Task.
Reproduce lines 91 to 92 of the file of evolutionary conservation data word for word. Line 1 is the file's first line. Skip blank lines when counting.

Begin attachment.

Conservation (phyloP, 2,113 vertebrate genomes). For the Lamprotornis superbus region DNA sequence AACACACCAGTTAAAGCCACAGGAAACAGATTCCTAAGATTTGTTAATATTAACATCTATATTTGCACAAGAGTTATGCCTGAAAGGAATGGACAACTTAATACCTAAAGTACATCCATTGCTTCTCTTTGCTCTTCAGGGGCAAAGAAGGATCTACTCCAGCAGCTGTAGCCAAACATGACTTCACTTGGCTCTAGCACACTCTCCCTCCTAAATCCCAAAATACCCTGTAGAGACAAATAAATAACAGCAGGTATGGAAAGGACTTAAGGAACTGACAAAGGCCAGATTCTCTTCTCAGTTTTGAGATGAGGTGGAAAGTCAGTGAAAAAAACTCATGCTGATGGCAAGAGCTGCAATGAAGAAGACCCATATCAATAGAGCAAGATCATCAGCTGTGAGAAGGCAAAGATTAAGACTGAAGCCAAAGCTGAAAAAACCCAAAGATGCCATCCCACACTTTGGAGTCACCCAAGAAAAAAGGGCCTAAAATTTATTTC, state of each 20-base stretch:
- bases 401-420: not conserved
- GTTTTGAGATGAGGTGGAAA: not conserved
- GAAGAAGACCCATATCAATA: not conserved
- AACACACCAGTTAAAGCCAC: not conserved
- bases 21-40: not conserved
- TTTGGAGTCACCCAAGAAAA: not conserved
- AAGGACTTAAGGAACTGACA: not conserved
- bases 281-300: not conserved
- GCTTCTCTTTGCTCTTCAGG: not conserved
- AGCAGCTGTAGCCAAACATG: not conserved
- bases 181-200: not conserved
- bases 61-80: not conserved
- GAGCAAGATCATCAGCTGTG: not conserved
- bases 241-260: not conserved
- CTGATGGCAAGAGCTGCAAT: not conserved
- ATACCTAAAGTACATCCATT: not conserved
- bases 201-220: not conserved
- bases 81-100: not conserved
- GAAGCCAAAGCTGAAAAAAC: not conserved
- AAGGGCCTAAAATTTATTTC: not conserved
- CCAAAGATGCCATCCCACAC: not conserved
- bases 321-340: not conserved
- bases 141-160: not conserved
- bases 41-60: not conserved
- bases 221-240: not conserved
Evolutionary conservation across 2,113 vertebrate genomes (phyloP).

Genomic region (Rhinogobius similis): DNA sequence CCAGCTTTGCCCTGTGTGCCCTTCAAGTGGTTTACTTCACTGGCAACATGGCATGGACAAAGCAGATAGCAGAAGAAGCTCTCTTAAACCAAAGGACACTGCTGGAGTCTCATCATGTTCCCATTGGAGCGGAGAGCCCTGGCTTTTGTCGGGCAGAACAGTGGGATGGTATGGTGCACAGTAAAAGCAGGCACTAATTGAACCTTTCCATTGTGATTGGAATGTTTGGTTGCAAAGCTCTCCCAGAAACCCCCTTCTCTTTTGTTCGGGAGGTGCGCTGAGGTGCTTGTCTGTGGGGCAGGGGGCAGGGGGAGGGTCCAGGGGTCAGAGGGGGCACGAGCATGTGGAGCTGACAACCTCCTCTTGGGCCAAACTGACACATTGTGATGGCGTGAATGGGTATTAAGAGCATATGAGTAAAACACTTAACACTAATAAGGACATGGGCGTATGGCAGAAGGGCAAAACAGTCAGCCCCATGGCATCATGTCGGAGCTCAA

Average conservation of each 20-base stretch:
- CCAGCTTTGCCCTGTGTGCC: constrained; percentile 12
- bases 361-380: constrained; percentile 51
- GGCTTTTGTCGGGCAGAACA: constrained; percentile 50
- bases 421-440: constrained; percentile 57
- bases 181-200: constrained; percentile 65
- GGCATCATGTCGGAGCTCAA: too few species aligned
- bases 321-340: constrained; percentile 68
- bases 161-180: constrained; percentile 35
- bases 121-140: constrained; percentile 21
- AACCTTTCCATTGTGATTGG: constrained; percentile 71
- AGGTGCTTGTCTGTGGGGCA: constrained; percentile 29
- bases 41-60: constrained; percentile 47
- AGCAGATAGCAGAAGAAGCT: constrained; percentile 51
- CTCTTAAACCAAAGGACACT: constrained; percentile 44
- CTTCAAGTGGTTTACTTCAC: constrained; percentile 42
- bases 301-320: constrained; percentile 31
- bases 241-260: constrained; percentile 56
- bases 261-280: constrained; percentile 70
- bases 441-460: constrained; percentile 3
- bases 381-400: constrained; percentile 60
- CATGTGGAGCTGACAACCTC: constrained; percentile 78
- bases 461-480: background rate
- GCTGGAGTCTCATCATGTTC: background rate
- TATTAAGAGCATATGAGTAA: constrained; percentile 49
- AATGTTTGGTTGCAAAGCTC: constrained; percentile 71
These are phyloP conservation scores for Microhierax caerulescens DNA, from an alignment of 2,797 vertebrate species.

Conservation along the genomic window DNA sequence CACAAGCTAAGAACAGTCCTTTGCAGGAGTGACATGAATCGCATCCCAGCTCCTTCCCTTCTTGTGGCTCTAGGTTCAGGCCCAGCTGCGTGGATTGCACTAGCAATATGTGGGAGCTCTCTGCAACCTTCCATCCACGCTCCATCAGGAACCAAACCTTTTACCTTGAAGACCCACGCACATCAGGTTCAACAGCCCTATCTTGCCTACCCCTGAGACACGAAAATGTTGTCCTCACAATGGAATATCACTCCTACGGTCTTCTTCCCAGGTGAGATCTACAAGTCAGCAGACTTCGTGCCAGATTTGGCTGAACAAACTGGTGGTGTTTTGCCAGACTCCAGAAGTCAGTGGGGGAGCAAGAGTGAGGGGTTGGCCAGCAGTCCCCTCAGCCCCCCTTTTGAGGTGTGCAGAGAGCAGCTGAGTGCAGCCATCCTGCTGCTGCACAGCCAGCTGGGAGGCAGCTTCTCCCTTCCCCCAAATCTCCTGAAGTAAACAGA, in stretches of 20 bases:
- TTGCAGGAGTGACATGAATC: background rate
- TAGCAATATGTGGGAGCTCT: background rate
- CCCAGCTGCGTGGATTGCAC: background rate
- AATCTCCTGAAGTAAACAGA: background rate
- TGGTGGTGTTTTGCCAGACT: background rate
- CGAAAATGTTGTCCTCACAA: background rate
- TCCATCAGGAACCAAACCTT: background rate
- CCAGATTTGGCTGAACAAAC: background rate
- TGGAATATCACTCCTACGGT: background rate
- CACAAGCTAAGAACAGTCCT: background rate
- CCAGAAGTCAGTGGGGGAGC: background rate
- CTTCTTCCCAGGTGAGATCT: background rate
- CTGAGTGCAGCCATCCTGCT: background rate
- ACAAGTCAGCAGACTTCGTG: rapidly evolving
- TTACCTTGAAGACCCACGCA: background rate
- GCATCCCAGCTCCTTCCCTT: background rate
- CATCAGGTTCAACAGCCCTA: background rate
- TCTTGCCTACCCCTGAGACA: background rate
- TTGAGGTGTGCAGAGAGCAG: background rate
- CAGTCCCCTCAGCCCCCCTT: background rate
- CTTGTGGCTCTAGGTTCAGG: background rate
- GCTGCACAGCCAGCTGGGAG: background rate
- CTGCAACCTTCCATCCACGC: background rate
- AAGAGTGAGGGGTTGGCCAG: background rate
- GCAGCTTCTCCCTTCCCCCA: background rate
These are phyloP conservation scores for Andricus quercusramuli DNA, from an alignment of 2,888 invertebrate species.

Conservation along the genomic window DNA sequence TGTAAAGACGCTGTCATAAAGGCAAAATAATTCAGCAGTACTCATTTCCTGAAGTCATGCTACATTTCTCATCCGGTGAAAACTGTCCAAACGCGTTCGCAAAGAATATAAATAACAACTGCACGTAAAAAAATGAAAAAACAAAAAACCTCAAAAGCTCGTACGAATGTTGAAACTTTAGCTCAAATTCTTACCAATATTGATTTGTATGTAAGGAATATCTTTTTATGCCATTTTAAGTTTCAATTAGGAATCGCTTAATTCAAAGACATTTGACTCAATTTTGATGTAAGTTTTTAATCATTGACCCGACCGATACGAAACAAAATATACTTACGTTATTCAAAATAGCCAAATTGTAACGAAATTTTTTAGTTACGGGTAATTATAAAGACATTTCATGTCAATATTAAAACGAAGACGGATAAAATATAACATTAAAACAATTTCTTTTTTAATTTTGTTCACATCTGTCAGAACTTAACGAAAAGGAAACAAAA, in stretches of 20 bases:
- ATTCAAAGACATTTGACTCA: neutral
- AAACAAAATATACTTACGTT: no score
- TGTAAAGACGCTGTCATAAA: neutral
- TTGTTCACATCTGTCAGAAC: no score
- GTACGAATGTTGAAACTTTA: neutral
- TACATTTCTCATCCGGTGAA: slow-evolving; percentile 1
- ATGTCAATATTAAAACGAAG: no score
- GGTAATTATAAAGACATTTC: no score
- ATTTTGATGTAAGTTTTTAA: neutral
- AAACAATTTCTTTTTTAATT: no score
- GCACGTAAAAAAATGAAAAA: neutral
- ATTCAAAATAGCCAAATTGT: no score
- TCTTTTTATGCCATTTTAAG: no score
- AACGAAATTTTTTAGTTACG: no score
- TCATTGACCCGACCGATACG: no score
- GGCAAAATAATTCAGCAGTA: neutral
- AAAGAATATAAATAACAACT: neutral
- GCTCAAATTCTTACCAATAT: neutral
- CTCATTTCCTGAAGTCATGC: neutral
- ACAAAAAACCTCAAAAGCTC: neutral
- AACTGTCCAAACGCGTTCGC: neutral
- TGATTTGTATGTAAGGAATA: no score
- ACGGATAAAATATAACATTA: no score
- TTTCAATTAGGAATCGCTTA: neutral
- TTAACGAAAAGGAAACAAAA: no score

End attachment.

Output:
- GGTAATTATAAAGACATTTC: no score
- ATTTTGATGTAAGTTTTTAA: neutral